Black Friday sadly is probative of the current socio-economic condition
Black Friday delivered what was expected by many Americans. The countless videos documenting the mayhem have gone viral across the internet much to our collective embarrassment, disappointment and downright judgmental condemnation of it all. We seem to have forgotten why Black Friday began in the first place and what message it sends as a reflection of who we are as a society.
Wind back the clocks to the early 1950’s. The earliest use of “Black Friday” can be found in M.J. Murphy's "Tips to Good Human Relations for Factory Executives” published in 1951. The article warned employers of employee absenteeism. He called it “a disease second to the black plague in its effects” due to the employees asking for sick pay in order to enjoy a four-day weekend after Thanksgiving Day. Needless to say, corporations do as they have always done and found a way to deal with the collective worker absences by including it as the seventh day of their holiday “kitty.”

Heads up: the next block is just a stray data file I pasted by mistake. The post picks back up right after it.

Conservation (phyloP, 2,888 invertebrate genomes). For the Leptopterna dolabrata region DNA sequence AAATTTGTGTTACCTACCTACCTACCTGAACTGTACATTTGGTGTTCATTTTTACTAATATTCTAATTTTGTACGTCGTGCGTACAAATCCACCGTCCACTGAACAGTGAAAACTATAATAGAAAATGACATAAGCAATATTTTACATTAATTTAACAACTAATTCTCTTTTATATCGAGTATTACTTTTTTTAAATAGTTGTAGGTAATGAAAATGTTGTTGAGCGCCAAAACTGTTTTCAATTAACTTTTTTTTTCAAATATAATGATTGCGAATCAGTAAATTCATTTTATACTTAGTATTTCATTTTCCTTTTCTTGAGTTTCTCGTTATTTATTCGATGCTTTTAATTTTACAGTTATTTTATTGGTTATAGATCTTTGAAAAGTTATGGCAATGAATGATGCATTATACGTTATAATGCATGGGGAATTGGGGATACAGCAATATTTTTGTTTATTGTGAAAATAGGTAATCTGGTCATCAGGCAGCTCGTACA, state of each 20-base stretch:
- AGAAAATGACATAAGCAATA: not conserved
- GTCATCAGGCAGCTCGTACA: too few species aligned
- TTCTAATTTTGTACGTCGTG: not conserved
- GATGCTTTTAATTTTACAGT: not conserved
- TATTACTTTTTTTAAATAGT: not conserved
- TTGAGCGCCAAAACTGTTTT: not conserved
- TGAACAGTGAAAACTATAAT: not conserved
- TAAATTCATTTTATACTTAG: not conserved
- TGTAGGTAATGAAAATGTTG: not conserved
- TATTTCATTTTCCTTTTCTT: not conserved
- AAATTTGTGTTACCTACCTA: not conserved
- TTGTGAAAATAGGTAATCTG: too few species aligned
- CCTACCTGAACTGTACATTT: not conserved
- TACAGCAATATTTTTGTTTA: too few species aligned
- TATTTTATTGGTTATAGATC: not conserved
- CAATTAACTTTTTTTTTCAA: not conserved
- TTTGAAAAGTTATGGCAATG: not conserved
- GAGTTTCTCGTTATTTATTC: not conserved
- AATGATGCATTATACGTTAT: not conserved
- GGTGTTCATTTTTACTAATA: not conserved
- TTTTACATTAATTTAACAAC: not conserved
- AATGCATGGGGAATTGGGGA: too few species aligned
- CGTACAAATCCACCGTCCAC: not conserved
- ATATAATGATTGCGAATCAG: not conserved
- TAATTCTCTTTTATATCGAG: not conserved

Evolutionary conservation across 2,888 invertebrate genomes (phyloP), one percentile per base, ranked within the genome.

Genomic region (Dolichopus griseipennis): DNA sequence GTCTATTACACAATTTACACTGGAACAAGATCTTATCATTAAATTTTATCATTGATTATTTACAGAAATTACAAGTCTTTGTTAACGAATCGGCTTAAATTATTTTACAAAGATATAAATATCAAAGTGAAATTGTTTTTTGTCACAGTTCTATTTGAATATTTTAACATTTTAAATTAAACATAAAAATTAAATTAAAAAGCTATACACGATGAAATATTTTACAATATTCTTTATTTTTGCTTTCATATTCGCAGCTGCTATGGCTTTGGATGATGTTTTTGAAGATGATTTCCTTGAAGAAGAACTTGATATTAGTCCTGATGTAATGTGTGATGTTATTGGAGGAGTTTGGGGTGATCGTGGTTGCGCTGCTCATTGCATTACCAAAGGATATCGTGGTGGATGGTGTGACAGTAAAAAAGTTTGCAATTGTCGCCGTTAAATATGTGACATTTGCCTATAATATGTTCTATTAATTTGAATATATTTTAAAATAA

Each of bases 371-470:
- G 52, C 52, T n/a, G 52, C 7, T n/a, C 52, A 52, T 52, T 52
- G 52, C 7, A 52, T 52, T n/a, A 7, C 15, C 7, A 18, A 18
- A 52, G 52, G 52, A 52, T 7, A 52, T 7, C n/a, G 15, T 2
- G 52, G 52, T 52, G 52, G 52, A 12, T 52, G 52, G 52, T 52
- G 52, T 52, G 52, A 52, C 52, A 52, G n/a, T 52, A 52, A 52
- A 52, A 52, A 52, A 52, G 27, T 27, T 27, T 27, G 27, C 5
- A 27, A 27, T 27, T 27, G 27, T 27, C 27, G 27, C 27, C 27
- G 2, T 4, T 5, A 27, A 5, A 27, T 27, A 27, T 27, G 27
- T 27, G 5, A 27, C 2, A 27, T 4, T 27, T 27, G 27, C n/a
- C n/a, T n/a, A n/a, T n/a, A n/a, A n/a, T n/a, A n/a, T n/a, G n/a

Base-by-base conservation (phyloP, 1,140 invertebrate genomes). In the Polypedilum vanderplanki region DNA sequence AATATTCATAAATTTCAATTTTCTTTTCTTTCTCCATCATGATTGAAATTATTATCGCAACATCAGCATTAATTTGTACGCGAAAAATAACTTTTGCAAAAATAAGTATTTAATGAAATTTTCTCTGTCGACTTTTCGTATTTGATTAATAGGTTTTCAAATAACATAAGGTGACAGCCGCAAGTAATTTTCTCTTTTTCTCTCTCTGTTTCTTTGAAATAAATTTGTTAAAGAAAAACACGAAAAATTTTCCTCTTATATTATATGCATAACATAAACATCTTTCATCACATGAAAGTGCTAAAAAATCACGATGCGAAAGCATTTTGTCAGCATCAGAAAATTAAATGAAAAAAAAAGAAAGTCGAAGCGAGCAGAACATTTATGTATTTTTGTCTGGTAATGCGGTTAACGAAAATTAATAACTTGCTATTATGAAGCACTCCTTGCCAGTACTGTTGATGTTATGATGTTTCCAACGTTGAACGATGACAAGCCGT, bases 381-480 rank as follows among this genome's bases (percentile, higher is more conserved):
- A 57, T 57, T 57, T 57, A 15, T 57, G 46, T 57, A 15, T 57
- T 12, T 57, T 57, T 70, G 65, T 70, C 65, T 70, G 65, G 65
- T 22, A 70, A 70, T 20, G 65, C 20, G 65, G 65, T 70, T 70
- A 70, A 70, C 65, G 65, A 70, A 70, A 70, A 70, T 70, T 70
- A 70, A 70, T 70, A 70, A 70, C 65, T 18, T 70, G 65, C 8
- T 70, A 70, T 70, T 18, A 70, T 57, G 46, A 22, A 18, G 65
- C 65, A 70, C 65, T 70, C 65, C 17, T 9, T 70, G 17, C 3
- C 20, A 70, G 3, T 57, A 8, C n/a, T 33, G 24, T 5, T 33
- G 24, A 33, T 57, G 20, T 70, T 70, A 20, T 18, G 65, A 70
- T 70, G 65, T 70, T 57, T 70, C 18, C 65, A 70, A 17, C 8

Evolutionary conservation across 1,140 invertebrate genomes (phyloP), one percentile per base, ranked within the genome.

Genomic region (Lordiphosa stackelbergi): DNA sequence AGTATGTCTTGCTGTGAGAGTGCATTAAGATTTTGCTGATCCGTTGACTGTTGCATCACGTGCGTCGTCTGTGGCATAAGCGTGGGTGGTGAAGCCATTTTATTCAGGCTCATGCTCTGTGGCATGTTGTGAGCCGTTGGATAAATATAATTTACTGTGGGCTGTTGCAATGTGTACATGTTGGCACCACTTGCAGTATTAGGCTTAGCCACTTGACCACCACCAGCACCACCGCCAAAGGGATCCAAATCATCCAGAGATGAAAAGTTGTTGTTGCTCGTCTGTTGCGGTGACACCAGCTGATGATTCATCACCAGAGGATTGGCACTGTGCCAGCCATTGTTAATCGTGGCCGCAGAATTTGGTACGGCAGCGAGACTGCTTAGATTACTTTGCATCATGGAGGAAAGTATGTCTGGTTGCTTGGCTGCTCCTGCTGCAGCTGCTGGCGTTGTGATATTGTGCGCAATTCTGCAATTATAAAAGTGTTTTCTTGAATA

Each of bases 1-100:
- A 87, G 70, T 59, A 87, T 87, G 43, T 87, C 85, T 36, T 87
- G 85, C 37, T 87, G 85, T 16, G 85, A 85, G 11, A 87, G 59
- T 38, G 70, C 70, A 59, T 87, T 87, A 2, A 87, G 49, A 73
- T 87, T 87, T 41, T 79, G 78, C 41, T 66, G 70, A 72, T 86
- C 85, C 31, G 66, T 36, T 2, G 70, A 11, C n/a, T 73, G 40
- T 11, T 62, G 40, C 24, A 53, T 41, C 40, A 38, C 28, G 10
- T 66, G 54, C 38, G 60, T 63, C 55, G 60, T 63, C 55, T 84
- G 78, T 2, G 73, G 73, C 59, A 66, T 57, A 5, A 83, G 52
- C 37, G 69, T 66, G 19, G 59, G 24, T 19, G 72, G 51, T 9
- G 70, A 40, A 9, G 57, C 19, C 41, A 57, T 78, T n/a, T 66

Fast-forward to 2015 and we find ourselves in the throes of economic inequality. The federal minimum wage was stalled at $5.15 an hour for ten years before Congress voted to increase it to its current federal rate of $7.25 per hour in 2007. We haven’t voted in a Congress since who is willing to raise the minimum wage even though according to the U.S. Department of Labor, raising the minimum wage is great for business and historically, a boost to the economy. Even with the raise in 2007, it still has lost about 8.1% of its purchasing power to inflation.
So, we find ourselves looking at a reflection of “us” when we watch those Black Friday videos. We’re fighting for the crumbs left on the floor. If it’s an even playing field you want to see, dust off your voting card and start showing up to the polls. The proof is in the pudding folks. Our Democracy doesn’t work well without you.